Business people create contracts frequently and sometimes unwittingly through a conversation, an e-mail, some communication in which promises are made to pay something or to do something. Many of those contracts are minor but some can involve major issues that do not necessarily occur to the contracting parties. Consequently, businesspersons should keep some issues in mind when dealing with others, sometimes overlapping with standard “Contracts Law” and other times unique to “Business Law.”
First, realize that you are trying to accomplish at least 3 objectives in making a business contract: legal effectiveness, in achieving the contract’s purposes; protection of your business’ interests, so you will likelier win in any possible dispute; avoidance of future conflicts, by making the contract as comprehensive and explicit as possible.
Secondly, write it down. While oral contracts can be binding they can be a lot tougher to prove in court. Consequently, even oral contracts should be evidenced by memoranda, exchanged e-mails, or some other writing that spells out your agreement.
Third, know your parties and include them. Is the person with whom you are dealing representing himself/herself and/or a partnership and/or a corporation and/or a subsidiary and/or some other business entity? Does he/she have the authority to bind them in a contract with you/your business? Should additional parties be bound so you can achieve your 3 objectives (see above)? You should ensure that all persons/organizations needing to be bound are bound by the contract, which may require some investigation on your part.
Fourth, strive for comprehensiveness, precision and clarity. The contract should be precisely worded, should contain all the essential elements of your contract, should spell out every agreement and should provide for possible legal conflicts. Do not rely on representations or promises that are not specifically included in the written contract: “that way lays madness.” The contract should be so clear and thorough that a stranger could read the contract and understand it as you understand it. That “stranger” may eventually be a judge who must understand the contract and enforce or strike its provisions. You should strive for precision and clarity even if you are presented with a “standard form contract”: remember that you can still negotiate and tailor the contract to your needs.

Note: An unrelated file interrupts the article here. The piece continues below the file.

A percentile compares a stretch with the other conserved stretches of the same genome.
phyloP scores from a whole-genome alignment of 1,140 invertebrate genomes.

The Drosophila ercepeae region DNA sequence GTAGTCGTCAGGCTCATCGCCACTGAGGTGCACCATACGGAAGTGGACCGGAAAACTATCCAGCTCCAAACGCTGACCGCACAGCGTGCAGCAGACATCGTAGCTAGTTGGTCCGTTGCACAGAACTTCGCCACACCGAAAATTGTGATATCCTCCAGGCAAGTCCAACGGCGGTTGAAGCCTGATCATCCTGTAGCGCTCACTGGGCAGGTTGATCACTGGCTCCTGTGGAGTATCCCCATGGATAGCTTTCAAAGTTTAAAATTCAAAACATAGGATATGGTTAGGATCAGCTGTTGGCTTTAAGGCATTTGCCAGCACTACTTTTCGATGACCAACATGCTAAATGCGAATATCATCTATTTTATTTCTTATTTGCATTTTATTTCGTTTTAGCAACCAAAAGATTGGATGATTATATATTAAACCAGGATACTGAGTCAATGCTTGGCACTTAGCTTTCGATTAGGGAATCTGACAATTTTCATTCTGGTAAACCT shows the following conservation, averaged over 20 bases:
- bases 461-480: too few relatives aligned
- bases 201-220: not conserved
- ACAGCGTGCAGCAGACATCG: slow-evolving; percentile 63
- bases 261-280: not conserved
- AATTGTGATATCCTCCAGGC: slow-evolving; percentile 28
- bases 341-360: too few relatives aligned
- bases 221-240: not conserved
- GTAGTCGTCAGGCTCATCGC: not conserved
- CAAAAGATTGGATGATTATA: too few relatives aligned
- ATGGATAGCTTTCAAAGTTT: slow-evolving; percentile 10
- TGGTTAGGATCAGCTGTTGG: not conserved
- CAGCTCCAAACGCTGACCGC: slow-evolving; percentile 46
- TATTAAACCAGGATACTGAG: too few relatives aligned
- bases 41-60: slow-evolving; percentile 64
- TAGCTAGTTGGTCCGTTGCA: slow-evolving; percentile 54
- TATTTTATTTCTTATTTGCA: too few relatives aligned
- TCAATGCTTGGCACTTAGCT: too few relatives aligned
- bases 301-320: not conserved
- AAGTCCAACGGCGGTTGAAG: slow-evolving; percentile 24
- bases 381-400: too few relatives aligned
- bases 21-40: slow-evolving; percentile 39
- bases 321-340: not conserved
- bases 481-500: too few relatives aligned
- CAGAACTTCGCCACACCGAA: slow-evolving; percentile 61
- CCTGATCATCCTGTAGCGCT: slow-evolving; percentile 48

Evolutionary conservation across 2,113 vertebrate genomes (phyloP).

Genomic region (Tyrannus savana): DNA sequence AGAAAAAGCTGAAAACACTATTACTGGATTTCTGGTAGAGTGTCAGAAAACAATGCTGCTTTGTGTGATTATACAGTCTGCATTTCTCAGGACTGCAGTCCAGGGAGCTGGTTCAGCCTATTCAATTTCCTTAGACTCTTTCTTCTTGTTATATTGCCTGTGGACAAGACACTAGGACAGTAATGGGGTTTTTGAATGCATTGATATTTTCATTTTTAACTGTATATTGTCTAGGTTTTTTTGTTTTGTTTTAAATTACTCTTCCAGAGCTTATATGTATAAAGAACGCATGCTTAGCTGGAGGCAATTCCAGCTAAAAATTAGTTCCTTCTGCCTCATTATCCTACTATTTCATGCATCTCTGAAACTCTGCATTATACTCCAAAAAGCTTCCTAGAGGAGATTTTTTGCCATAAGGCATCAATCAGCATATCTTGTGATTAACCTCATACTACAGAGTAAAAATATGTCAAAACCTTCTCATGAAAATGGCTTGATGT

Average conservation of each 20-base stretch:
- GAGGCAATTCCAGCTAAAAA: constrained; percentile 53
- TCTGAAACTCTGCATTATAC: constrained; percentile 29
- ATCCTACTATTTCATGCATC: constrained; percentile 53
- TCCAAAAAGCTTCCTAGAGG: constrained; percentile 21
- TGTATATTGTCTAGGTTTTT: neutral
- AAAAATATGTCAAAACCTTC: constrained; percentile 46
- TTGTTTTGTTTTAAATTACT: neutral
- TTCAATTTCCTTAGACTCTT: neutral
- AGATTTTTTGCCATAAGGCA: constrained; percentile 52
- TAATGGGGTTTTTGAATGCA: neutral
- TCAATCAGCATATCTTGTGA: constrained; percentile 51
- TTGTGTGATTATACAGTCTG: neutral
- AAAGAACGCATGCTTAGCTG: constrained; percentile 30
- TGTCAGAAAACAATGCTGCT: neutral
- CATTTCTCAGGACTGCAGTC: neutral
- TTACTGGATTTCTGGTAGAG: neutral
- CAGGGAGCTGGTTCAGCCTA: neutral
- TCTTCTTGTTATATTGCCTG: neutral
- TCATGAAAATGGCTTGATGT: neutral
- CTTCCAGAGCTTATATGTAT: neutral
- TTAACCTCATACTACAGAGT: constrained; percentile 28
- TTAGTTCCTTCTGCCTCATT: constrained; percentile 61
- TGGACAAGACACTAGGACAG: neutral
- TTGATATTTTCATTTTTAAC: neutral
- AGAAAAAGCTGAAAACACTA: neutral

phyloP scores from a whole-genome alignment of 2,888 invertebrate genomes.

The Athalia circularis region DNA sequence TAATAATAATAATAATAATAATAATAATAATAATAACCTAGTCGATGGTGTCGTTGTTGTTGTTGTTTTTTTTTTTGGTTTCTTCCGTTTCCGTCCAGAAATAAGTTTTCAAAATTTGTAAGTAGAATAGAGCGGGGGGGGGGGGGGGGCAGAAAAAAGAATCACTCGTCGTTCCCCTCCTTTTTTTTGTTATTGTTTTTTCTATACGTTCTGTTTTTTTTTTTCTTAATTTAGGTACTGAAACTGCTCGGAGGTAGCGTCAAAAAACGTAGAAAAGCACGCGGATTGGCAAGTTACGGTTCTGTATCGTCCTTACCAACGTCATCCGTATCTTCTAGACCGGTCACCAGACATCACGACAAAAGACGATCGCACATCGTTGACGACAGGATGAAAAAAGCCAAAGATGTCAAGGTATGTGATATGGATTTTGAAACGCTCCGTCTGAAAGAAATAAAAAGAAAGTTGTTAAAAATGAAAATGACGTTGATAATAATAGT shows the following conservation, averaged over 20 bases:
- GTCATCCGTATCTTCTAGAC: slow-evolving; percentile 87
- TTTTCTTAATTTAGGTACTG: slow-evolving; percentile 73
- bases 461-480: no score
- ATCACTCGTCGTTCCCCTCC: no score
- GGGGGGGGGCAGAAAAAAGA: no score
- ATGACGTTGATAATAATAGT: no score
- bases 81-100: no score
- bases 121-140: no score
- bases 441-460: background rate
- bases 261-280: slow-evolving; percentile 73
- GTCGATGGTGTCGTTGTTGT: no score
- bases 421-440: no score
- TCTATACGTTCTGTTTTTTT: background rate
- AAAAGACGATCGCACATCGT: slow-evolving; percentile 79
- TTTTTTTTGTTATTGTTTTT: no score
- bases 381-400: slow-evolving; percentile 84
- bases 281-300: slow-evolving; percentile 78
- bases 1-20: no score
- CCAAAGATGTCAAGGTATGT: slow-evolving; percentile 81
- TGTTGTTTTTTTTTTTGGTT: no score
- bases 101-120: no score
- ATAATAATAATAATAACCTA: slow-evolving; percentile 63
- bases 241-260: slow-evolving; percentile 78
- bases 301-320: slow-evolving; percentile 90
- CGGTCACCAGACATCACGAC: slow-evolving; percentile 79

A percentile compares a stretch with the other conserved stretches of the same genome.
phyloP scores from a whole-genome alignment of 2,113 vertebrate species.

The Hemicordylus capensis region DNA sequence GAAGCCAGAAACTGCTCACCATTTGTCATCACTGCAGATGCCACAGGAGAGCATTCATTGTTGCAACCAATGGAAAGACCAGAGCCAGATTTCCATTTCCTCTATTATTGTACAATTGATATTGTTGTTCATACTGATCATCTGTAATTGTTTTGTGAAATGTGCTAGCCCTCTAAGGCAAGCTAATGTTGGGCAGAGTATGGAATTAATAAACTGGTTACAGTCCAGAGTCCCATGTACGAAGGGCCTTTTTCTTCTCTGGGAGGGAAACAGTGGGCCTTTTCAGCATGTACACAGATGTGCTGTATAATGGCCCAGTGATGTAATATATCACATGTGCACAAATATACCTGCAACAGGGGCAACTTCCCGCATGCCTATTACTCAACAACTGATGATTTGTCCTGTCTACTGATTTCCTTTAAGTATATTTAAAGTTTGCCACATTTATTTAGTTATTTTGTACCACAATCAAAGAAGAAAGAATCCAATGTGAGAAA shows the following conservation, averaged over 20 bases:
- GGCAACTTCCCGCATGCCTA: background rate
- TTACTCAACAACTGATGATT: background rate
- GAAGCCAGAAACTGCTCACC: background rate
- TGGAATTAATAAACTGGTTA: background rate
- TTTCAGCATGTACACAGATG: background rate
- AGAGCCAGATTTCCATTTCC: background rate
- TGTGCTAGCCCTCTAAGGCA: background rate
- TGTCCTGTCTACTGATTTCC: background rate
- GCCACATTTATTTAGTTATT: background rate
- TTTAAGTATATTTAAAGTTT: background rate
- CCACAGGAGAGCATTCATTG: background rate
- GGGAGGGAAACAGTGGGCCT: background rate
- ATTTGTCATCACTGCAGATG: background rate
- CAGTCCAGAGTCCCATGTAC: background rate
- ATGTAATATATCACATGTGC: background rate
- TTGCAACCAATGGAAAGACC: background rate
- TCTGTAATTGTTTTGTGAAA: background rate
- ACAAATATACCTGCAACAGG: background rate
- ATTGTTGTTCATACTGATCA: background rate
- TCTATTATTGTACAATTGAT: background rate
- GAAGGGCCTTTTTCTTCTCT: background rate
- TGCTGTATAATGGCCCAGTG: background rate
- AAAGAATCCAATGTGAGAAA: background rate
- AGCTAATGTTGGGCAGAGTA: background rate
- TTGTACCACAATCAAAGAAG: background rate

Fifth, contract only for lawful purposes. This bit of advice seems too obvious but is overlooked too often. Unlawful contracts or unlawful portions of them are void/voidable/unenforceable and “unlawfulness” is not merely criminal. Unlawfulness can include such things as: inducement to breach another contract; agreement to violate a civil law; a promise to indemnify the other party if he gets caught in the unlawful activity. If even one provision of the contract is for an unlawful purpose, that provision or the entire contract can be rendered worthless by a judge.
Sixth, once more with feeling. Even though the contract seems thorough and precise, spend more time thinking about, avoiding and resolving problems before signing the contract. What if delivered goods/services are not the agreed goods/services? What if they are not delivered on time? What if somebody else’s acts/omissions affect your 3 objectives? Play out different scenarios in your mind: what if…? what if…? what if…? Then as painstakingly as possible, tailor the contract to avoid/resolve any problems that could be created by those possibilities.
Seventh, consult/retain a lawyer specializing in Business Law/Contracts. If you have been in business “long enough,” you know that the slightest misstep can eventually cost you time, business, considerable legal trouble and mucho dinero. Lawyers with education/experience in Business Law/Contracts have encountered and dealt with scenarios that may have never occurred to you. Consequently, at least a consultation with a lawyer specializing in Business Law/Contracts is well worth the time and money.
DO’S AND DON’TS
DON’T be intimidated by the process or the people.
DO realize that your contract has at least 3 objectives:
a. legal effectiveness, in achieving the contract’s purposes;
b. protection of your business’ interests, so you will likelier win in any possible dispute;
c. avoidance of future conflicts, by making the contract as comprehensive and explicit as possible.
DO have written support for your agreements.
DO know all your parties and include them in the contract.
DO strive for comprehensiveness, precision and clarity.
DO contract only for lawful purposes.
DO review the thoroughness of the proposed contract, reviewing every “what if” that may occur to you and avoiding/resolving problems they could create.
DO consult/retain a lawyer specializing in Business Law/Contracts.
[Note from HandelontheLaw.com: This article is to be used as an educational guide only and should not be interpreted as a legal consultation. Readers of this article are advised to seek an attorney if a legal consultation is needed. Laws may vary by state and are subject to change, thus the accuracy of this information cannot be guaranteed. Readers act on this information solely at their own risk. Neither HandelontheLaw.com, or any of its affiliates, shall have any liability stemming from this article.]